Transparent Predictable Bullshit.
Or rather, that's what you make of it.
Post by Leonard F. Wheat
Thus does Kubrick symbolize for a second time the death of God. Yes,
Kubrick was an atheist.
LOL!
Thus Spielberg, not Kubrick, tells the fairy tale story of how the
human professor Hobby, someone who has played for God, died and his
memory no longer seems to exist, in David's hardware.
But hell no, Kubrick and Spielberg are true believers: they play for
God; they create an afterlife for David, their Adam. Adam is allowed
to re-enter paradise. God gives him a second chance.
God Has Died, God Is Resurrected, God Is Alive!
The mecha's, you see, "symbolize" God. The New God. Kubrick's God.
Kubrick was a believer! Or rather, so did Spielberg belief. Or did he?
Bananas!
Post by Leonard F. Wheat
Once again we see Kubrick poking fun at religion.
Or was it Spielberg?

Or did Kubrick try to warn "us" for the "death" of God and the dire
consequences for mankind?

You see, I don't see any "evidence" for Kubrick's atheism at all.
Only your own beliefs, which is fine. Enjoy it.

I think Kubrick highly respected religion.
I would call 2001 the cinematic evidence for that.
And perhaps, perhaps, had he directed A.I., it would be another proof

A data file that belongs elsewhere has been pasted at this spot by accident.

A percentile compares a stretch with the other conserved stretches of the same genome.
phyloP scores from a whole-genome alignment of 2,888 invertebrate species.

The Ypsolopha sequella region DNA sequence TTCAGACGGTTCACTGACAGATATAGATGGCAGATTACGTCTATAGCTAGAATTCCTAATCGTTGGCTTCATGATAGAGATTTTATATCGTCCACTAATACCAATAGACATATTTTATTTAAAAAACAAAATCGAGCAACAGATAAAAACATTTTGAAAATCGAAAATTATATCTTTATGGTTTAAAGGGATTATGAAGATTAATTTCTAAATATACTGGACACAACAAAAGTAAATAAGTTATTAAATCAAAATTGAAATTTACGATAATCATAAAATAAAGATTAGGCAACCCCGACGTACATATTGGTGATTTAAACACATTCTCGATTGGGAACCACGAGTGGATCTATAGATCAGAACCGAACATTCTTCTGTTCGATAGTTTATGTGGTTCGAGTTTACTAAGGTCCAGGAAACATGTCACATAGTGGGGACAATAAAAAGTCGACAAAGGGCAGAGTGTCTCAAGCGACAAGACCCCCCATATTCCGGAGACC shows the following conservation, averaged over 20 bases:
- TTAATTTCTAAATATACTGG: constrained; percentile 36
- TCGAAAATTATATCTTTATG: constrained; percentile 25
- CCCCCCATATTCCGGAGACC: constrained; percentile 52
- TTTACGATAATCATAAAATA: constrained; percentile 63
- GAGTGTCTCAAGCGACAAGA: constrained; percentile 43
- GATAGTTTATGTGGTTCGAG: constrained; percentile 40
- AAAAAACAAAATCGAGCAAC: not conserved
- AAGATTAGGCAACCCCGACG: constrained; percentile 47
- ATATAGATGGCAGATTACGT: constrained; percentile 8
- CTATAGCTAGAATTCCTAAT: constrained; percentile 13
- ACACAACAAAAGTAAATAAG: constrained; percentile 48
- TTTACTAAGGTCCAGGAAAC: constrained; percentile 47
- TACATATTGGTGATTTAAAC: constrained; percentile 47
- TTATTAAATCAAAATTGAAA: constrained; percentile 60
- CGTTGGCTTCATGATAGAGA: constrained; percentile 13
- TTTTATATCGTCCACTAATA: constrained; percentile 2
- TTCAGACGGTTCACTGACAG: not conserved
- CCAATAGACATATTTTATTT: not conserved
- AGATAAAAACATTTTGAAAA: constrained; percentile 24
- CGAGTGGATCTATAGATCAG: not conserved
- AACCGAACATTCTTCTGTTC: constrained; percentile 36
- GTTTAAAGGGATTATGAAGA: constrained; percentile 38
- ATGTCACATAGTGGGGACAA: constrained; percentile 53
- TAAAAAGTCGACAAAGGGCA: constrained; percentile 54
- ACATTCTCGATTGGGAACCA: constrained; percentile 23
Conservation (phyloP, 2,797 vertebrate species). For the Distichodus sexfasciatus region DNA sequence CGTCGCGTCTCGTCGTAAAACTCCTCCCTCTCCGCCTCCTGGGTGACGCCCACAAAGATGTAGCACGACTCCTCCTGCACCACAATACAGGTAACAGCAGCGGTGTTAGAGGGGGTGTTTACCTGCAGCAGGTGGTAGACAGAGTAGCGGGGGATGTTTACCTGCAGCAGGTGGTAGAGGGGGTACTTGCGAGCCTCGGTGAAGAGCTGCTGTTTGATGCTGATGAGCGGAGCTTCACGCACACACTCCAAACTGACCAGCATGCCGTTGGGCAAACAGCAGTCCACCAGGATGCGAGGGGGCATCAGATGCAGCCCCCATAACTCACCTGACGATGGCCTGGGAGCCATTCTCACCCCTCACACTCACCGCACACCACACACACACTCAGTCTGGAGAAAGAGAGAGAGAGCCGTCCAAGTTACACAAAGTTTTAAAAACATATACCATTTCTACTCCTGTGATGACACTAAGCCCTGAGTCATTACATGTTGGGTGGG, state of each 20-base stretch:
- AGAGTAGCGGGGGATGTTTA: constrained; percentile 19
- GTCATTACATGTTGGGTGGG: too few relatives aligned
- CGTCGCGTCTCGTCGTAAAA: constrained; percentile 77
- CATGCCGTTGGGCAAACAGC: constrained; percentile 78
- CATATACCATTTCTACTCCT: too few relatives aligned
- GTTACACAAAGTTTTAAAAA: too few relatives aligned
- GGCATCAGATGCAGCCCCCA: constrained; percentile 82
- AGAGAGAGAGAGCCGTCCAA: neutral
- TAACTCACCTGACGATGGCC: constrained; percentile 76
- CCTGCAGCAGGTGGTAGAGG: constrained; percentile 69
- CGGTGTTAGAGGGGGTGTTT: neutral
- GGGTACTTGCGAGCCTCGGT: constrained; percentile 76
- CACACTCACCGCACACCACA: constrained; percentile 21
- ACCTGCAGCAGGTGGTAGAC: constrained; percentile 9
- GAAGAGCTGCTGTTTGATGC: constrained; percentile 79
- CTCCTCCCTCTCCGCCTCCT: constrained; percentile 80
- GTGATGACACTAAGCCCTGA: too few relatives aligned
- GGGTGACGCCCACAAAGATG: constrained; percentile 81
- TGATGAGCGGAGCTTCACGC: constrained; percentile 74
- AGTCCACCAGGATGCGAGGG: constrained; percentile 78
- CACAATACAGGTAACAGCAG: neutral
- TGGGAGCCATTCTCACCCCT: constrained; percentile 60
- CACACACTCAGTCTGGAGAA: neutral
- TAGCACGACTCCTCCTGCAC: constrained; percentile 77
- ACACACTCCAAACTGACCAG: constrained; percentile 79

for that.

If you look at how Kubrick focussed more and more on human beings,
with the testament of EWS as a final chapter, I think he somehow was a
believer.

God is dead? That is up to you.
No hard feelings, I'm just poking fun at your evidence and testimony.


d.a. (atheist)
Leonard F. Wheat
2003-07-29 03:29:15 UTC
Permalink
Post by dutch_angle
Post by Leonard F. Wheat
The real evidence of Kubrick's atheism comes from the Playboy
interview.
That's not evidence. It is merely one statement, made in a specific
era, on a specific day, within a specific context. You mistake your
interpretation for "evidence".
Not evidence? You are the epitome of a closed mind. Kubrick says, "I
do not believe in any of the earth's monotheistic religions." Then he
says that the "God" he could recognize is a FIGURATIVE God, not a
supernatural being but an alien race of highly evolved natural beings.
But you reply that he only thought that way "on a specific day."